Monday, February 6, 2012

Clarence "Bugs" Moran

George Clarence "Bugs" Moran (August 21, 1891 – February 25, 1957), better known by the alias "Bugs" Moran, was a Chicago Prohibition-era gangster.

On February 14, 1929, in an event which has become known as the Saint Valentine's Day massacre, seven members of his gang were gunned down in a warehouse, reportedly on the orders of Moran's rival Al Capone.

The bootlegging operation of Bugs Moran and his partners posed a significant challenge to Capone. Moran and Capone then led a turf war with each other that cost dozens of lives.

Moran's hatred of Capone was apparent even to the public: he told the press that "Capone is a lowlife." Moran was also disgusted that Capone engaged in prostitution. Believing himself a better Catholic than Capone, Moran refused to run brothels.


On September 20, 1926, Moran again attempted to kill Capone, this time in Cicero, Illinois, the base of Capone's operations. A fleet of cars, with Moran in personal command, drove by the lobby of Capone's hotel.

Capone and his bodyguard were drinking downstairs when the Moran gang began shooting into the lobby with their Thompson submachine guns. The attack left Capone unhurt but his restaurant was reduced to shreds. Capone called for a truce. However, the truce did not last long.

A peace conference was held and Moran appeared grudgingly, along with Capone and the rest of the gang bosses. Capone stated "they were making a shooting gallery of a great business" and Chicago "should be seen as pie and each gang gets an individual slice." Everybody agreed and an uneasy peace arrived.
In 1929, Capone tried to strike a decisive blow against Moran with the notorious Saint Valentine's Day massacre. Gunmen dressed as police lined up a number of Moran associates against the wall in a Chicago warehouse and executed them.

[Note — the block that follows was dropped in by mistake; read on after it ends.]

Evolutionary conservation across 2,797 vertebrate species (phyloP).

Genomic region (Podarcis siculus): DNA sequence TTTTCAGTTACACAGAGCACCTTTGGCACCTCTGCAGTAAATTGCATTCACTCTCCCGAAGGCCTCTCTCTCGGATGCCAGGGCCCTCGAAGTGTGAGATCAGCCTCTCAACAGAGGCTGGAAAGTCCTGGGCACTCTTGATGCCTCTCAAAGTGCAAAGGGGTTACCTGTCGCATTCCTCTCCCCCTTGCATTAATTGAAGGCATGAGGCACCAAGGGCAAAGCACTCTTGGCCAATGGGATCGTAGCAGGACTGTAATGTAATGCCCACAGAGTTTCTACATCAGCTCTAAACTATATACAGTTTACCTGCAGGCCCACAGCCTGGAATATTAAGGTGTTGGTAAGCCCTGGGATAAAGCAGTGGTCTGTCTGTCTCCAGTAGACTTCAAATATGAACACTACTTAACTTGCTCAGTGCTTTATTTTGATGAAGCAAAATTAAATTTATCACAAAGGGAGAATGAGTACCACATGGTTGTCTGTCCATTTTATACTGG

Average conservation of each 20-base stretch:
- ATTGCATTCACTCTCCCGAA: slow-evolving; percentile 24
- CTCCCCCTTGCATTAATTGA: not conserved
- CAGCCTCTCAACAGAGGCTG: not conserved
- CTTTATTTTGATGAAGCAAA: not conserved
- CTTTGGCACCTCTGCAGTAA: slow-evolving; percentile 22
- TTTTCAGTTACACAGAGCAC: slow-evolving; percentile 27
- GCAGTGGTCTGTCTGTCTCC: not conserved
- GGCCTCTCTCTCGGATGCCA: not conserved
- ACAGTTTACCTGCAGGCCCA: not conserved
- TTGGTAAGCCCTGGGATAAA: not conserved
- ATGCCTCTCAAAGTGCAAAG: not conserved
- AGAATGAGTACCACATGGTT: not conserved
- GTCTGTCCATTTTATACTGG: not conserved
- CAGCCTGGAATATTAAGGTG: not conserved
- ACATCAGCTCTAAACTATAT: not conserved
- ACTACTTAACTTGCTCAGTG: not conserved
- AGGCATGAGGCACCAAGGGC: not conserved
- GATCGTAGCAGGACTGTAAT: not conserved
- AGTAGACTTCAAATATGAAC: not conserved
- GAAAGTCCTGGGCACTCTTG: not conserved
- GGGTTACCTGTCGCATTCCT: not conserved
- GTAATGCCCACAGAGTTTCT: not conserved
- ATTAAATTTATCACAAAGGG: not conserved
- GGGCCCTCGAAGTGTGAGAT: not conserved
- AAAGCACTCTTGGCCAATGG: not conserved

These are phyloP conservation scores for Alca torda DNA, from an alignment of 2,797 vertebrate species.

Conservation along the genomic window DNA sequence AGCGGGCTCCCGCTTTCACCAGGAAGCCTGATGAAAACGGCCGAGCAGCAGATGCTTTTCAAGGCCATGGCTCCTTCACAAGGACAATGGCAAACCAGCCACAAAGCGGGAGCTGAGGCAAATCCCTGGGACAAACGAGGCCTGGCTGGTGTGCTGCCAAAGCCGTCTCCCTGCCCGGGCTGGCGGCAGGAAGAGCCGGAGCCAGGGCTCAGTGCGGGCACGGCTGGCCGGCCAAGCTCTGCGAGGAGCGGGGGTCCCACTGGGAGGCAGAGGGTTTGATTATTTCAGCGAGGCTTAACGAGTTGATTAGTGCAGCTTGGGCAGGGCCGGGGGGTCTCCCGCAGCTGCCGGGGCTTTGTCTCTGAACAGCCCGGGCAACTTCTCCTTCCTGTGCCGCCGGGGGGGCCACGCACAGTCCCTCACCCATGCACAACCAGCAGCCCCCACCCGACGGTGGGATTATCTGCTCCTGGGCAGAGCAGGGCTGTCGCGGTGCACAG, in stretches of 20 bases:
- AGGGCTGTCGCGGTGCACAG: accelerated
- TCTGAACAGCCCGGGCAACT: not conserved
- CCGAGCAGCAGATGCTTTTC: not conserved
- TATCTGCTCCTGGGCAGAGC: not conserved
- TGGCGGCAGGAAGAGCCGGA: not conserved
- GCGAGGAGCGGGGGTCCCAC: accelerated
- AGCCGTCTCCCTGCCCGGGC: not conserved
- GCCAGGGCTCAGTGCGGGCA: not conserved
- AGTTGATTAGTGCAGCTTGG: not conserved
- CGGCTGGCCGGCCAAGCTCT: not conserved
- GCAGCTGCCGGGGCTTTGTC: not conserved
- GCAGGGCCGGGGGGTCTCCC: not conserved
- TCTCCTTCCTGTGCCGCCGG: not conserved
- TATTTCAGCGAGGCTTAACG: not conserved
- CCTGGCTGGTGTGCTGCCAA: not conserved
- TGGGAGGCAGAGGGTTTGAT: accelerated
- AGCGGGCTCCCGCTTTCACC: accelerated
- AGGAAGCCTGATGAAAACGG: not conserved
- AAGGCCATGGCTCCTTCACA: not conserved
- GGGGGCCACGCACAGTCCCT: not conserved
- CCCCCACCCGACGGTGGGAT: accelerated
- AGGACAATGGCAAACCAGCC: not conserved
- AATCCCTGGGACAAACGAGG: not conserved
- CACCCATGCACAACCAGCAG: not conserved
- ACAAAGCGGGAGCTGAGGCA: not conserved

However, the main target of the "hit," Moran, narrowly eluded death. Moran spotted the squad car outside the warehouse and, believing a raid was in progress, doubled back to a coffee shop with his bodyguards. When Moran saw the carnage, he broke the gangster code and exclaimed, "Only Capone kills like that!"

The end of prohibition marked the end of Moran's influence and he reverted to his earlier life of committing common crimes like mail fraud and robbery. By the 1940s, only 17 years after being one of the richest gangsters in Chicago, Moran was almost penniless.

In July 1946, Moran was arrested in Ohio for robbing a bank messenger of $10,000, a paltry sum compared to his lifestyle during the Prohibition.
He was convicted and sentenced to ten years in the Ohio Penitentiary. Shortly after his release, Moran was again arrested for an earlier bank raid. Moran received another ten years and was sent to the Leavenworth Federal Penitentiary. Only a matter of days after arriving there, most of which were spent in the prison hospital, Bugs Moran died of lung cancer on February 25, 1957. He was estimated to be worth about $100 at his death, and he received a pauper's burial in the prison cemetery.
  


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